US: Navigating conflict between science and policymakers

Drawing on his experience as a biologist, president emeritus of Stanford University and former editor-in-chief of Science magazine, Donald Kennedy probes conflict between the conduct of science and influences of (a security-focussed, neo-conservative) government, in a paper published by the Center for Studies in Higher Education at the University of California, Berkeley. In "Science and its discontents: An evolutionary tale", Kennedy discusses three current conflicts: new security and secrecy regimes that seek control of science; religiously derived moral viewpoints that aim to limit scientific research; and the shaping and censoring of scientific findings for political gain. The full paper is available on the CSHE website.

All three policy issues, Kennedy argues, are rooted in growing public mistrust of science and its purposes, but the actions of the current presidential administration: "It should be no surprise that this is common practice, because the President has signalled his disinterest in serious science and scientific opinion from the very beginning. One major science appointment in the administration after another has been delayed, or given to a candidate with few qualifications save political loyalty, or given to a scientist with little or no access to the President or his cabinet officers."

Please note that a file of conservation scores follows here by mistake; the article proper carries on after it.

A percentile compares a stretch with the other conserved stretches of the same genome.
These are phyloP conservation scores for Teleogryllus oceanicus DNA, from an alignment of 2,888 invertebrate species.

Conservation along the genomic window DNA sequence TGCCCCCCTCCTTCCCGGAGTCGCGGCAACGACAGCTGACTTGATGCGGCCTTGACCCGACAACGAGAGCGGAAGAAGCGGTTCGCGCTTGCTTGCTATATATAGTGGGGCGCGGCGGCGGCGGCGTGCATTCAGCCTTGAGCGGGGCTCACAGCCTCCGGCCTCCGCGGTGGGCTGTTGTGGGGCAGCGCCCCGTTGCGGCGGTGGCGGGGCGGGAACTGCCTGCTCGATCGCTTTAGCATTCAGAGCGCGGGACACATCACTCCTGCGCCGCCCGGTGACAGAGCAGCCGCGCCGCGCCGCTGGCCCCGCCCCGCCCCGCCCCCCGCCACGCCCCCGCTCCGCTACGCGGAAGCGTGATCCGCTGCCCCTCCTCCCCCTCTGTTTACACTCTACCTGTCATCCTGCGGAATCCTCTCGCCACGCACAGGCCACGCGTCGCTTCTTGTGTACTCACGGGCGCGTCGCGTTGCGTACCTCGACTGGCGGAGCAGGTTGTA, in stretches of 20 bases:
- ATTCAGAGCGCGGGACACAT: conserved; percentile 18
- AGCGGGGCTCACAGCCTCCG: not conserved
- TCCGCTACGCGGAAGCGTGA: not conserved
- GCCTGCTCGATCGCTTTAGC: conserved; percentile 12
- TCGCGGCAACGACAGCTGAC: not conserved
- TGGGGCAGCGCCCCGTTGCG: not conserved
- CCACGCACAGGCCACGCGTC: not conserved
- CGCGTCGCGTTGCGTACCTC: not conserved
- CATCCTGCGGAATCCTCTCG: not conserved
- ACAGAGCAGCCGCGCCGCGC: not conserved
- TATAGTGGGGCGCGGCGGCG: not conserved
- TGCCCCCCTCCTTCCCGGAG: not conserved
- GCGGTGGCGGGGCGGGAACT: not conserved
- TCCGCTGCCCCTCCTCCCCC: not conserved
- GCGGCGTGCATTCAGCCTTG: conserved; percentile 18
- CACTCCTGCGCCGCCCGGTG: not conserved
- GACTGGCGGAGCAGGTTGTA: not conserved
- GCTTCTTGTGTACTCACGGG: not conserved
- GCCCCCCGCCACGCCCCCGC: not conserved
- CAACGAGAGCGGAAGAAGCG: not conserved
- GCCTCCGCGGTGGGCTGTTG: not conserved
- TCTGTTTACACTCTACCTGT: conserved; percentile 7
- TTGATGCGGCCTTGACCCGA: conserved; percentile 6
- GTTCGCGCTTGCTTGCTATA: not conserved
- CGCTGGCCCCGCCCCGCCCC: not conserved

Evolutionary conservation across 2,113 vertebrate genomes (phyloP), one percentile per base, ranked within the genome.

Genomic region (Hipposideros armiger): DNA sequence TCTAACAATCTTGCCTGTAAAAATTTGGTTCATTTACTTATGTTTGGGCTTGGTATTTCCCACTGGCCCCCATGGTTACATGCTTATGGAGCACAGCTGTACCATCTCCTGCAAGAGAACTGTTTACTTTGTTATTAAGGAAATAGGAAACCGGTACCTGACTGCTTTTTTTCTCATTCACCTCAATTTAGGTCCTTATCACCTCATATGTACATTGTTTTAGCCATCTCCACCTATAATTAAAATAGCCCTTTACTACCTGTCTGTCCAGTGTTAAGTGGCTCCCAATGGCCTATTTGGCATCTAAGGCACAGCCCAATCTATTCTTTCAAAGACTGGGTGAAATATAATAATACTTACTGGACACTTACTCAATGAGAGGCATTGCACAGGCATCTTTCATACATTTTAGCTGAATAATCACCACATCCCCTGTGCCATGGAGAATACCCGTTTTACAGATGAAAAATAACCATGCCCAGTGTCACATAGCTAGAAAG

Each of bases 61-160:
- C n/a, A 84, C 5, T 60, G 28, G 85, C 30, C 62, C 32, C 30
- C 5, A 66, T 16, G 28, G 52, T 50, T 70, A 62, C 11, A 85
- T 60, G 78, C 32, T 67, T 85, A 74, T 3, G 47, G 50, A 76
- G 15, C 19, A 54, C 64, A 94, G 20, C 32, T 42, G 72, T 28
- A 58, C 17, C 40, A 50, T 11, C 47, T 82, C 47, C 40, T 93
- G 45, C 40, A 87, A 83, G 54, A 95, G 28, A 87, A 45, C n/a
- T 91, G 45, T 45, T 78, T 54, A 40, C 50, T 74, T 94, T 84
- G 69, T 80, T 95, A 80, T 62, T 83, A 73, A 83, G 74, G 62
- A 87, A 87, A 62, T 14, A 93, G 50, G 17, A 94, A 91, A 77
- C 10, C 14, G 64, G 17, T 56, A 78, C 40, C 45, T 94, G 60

A set of rules is needed, he concludes, based on common understandings: "First, policies resting on scientific or technological issues, like all public policies, are decided in the end not just by experts, but by a variety of people and interests. Second, objective scientific results, tested by repeated efforts at confirmation, are necessary (though not sufficient) elements in such policy decisions. Third, if the scientists responsible for those findings are controlled or silenced by particular policy interests, or committed in advance to any particular category of policy outcome, the resulting decisions are likely to be wrong. If adopted in advance of the installation of the next administration, such a set of rules could be seen a forward-looking improvement in governance, rather than as yet another criticism of what has been going on in this one."

Full paper on the CSHE site